Newcastle thermal coal futures for March spiked 40% on Thursday to $440 amid concerns about Russian supply.
Those prices cooled off sharply on Friday, down -16% but still more than double year-to-date.
Russia is the world’s third-largest coal exporter, behind Indonesia and Australia, according to the International Energy Agency (IEA).
Despite headlines about net zero emissions, demand for coal in Europe has only intensified.
The region went into last winter with low stocks of natural gas, used to generate electricity. Low stocks coupled with weaker domestic energy production, booming demand in Asia and maintenance issues at French nuclear plants contributed to households paying the highest electricity prices in history.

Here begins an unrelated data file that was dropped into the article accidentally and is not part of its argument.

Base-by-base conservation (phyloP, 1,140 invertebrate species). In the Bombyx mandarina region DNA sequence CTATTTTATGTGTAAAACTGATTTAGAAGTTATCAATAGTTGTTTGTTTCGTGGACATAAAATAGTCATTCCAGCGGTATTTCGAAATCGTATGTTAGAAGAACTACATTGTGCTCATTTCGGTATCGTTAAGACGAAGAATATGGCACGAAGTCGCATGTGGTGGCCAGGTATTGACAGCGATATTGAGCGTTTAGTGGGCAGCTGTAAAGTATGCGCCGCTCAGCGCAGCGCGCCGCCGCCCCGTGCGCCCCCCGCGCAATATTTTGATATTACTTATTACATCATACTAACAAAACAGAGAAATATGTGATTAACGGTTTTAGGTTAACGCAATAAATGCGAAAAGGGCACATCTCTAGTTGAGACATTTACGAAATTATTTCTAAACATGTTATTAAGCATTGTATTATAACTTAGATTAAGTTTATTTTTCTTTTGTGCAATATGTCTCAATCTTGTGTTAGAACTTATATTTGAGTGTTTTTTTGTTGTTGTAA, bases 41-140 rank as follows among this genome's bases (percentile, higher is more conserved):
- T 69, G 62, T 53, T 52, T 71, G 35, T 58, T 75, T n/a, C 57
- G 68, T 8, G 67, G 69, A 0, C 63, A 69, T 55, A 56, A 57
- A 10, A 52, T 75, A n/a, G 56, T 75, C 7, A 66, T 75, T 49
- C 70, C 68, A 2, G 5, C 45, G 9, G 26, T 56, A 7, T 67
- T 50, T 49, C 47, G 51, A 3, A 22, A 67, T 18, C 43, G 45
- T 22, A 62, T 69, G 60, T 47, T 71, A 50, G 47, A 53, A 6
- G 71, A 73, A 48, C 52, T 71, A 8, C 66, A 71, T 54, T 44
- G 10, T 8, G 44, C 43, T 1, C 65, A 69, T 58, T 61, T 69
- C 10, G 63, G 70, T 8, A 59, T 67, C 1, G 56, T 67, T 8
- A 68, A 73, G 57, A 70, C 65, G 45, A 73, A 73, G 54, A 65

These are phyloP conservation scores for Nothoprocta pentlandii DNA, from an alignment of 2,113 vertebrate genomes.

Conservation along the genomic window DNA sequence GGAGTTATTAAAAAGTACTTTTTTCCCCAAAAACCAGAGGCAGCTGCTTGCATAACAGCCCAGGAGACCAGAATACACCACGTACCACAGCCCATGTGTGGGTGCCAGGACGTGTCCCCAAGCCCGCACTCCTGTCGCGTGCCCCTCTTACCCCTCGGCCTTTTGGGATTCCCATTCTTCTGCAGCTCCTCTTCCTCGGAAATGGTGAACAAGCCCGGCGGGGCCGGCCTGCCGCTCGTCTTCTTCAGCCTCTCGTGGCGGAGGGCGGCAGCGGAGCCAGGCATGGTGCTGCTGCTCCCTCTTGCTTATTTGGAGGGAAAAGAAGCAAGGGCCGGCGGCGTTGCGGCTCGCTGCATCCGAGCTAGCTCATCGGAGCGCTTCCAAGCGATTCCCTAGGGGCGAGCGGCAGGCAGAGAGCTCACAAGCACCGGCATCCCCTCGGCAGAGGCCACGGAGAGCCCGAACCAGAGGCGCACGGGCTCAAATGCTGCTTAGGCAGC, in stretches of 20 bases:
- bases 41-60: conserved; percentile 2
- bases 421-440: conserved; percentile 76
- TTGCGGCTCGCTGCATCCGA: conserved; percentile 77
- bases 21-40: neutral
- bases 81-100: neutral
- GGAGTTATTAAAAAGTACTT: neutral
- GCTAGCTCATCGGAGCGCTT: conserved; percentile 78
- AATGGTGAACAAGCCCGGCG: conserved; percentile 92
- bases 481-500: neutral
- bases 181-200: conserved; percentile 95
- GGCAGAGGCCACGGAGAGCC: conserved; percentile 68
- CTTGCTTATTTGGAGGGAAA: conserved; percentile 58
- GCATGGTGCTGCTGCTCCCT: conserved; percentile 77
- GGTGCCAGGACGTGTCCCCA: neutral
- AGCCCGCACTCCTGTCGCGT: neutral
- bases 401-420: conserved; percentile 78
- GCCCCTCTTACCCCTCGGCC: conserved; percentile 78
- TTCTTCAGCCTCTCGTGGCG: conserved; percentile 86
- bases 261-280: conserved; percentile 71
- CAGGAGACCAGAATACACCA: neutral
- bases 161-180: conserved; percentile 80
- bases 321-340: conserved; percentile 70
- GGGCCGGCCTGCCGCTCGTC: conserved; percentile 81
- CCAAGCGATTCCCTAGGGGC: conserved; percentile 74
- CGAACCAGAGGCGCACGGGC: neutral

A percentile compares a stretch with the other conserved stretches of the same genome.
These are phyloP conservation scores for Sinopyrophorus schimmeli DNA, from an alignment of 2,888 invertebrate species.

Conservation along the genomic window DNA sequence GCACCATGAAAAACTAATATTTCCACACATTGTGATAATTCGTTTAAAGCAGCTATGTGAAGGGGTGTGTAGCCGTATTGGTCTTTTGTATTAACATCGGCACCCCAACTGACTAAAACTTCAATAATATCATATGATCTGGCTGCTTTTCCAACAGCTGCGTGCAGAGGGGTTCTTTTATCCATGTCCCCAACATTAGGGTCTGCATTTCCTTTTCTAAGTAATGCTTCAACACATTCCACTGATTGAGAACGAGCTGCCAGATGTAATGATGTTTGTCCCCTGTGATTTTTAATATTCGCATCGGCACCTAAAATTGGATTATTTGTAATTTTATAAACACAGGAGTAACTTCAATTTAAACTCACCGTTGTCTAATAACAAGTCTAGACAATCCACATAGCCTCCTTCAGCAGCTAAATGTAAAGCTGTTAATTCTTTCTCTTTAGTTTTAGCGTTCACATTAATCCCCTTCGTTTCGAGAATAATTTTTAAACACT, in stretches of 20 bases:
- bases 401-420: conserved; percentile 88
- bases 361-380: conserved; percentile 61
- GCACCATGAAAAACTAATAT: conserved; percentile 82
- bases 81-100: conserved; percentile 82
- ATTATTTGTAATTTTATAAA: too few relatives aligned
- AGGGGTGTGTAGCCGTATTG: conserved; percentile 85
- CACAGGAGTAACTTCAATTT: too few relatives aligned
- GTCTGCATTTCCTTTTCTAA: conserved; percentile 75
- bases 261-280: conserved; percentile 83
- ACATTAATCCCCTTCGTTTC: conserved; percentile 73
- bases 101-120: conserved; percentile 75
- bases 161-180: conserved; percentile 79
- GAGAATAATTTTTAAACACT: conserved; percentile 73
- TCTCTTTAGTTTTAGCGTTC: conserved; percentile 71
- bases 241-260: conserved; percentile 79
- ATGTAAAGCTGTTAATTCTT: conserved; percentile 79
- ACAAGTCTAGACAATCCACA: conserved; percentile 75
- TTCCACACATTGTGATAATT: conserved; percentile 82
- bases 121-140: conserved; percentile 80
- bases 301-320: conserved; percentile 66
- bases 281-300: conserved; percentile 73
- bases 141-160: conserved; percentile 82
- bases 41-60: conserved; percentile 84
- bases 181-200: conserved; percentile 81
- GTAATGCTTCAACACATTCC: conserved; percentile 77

Soaring gas prices encouraged more utilities to switch to coal for electricity generation.
The European Union’s coal imports rose to 10.8m tonnes in January, up 55.8% compared to last year. Of that, Russia supplied 43.2%, according to Reuters.
Russian coal is now potentially in jeopardy, with a lot of uncertainty about how severe the disruption will be.
Australia is uniquely positioned to capture new coal demand as European customers rush to find alternatives to Russian supply.
Resources Minister Keith Pitt told The Australian that the government was “facilitating access to Australian thermal coal producers to interested parties as they seek alternative supplies from Russia”.
“Australian producers have indicated they are willing to help our friends and allies if they can.”
At the same time, China’s state planner has urged coal miners and power plants to fulfill at least 80% of signed medium-to-long-term coal contracts each month, according to Reuters.
Coal stocks have topped this week's top performing stocks, most notably:
While smaller names have also had an upbeat week, including:
See a complete list of ASX coal stocks here.
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